Main Contents Start

Dialogue and Evaluation

Expert Comment


We asked an expert about their expectations for the TOMY Group's sustainability initiatives.

Dialog with ExpertsEXPERT TALK

● Participants

Machiko Miyai

Director, Managing Executive Officer,
Morinaga & Co., Ltd.

After joining Matsushita Electric Industrial Co., Ltd. (Currently Panasonic Corporation) in 1983, she was involved in the development of household appliances and became the first female General Manager and Global Head of the cooking equipment business. After being transferred to headquarters, she was responsible for the environmental policy of the entire Panasonic Group and became the first female Officer and General Manager of Environment Headquarters. In addition to being responsible for the Panasonic Group's environmental policy, she is also involved in the promotion of diversity, and the like.
After being appointed as an Outside Director of Morinaga & Co., Ltd. in 2014, she became Director and Managing Executive Officer of the company in 2018. After serving as Commissioned General Manager of Marketing Headquarters she became involved in formulating the purpose and vision and strengthening sustainability at the company.
Furthermore, she will serve as Chairperson of the Sustainability Forum Japan (specified non-profit corporation), Auditor of Ochanomizu University, and Outside Director of SEKISUI CHEMICAL Co., Ltd. (As of May 31, 2024).

(Photo No. 2 from left: Machiko Miyai)
(Photo No. 2 from left: Machiko Miyai)

● TOMY Participants
(As of May 31, 2024)

  • Kazuhiro Kojima
    Representative Director, President & CEO
  • Akio Tomiyama
    Board Director, Executive Vice President & COO
  • Mina Tanimura
    Head of Sustainability Promotion Division, Corporate Administrations

“Asobi” is the core of sustainability for the TOMY Group

Miyai: Currently, I am responsible for overseas business, quality assurance, and sustainable management as a Director and Managing Executive Officer at Morinaga & Co., Ltd. The sustainability required by society today is not only to obtain short-term profits, but also to become a company that can sustainably create profits while facing social issues over the medium to long term. Management is required to improve not only so-called financial value but also non-financial value.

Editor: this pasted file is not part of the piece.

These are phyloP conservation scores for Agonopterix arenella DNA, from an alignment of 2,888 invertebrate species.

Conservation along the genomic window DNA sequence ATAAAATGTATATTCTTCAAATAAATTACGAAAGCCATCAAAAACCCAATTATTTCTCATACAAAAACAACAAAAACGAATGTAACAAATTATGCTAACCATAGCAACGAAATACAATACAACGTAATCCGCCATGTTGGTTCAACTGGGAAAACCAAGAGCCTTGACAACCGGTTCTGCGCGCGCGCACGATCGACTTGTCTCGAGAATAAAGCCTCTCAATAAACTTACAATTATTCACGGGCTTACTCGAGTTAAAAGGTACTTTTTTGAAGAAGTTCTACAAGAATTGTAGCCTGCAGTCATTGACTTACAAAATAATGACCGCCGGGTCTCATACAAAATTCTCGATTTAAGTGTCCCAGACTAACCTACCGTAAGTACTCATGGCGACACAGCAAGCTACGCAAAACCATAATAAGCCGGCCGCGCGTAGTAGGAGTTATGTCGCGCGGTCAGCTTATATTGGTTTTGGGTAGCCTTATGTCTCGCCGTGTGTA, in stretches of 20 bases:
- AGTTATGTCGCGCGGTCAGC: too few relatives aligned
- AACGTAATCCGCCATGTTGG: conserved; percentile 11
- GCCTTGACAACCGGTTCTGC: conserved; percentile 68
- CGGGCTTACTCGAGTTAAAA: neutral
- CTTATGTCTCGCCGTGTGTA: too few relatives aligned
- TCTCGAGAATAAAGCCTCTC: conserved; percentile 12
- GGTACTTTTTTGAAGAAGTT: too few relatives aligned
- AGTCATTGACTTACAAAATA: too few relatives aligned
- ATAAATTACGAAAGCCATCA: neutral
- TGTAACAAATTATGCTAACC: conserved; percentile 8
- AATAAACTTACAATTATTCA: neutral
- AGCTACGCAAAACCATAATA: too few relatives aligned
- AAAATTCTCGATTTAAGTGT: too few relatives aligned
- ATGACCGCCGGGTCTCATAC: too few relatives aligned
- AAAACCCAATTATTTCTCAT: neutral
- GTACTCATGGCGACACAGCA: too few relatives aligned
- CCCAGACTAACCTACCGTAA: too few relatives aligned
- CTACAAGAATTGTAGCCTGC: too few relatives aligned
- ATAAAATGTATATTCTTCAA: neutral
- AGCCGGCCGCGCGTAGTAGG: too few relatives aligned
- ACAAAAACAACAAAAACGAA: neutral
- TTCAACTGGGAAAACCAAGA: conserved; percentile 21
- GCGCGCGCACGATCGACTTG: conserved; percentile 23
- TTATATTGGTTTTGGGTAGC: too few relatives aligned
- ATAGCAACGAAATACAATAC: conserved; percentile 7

Kojima: From FY 2024, we have set new purposes: Quality Asobi can inspire and delight the world. To be able to see children's smiles, we want to realize their dreams, and for those children, we also want to include adults so that they too have the spirit of Asobi. Although it is very difficult to make sustainability sharp and easy-to-understand, we think of focusing on Asobi like the TOMY Group would.

Miyai: I think we need to polish the idea of "this area when speaking of TOMY." I think there is a lot of potential in toys; I believe that we can't do it without TOMY. Toys are essential for the healthy development of children. According to a large-scale survey conducted in Europe and the United States, early childhood education up to the age of 4 and 5 is extremely important. Depending on the qualitative difference, it seems that there is a difference in whether a person will demonstrate leadership in the future and become someone who will contribute to society.

Tomiyama: Toys are perfect for emotional education and learning social rules, and children often learn because toys are three-dimensional objects. I think that the growth rate is very fast, especially by being affected by the external environment for children from 0 to 6 years of age. In that precious time for children, we have contact points. Therefore, "enriching society through Asobi" is considered one of the most important issues for TOMY. As an example, PLARAIL will not run well if it is not correctly assembled using various rails and parts, demonstrating imagination. This may affect perseverance and a child’s expression. We devote our "passion" to making products to enable children to grow up healthy through Asobi.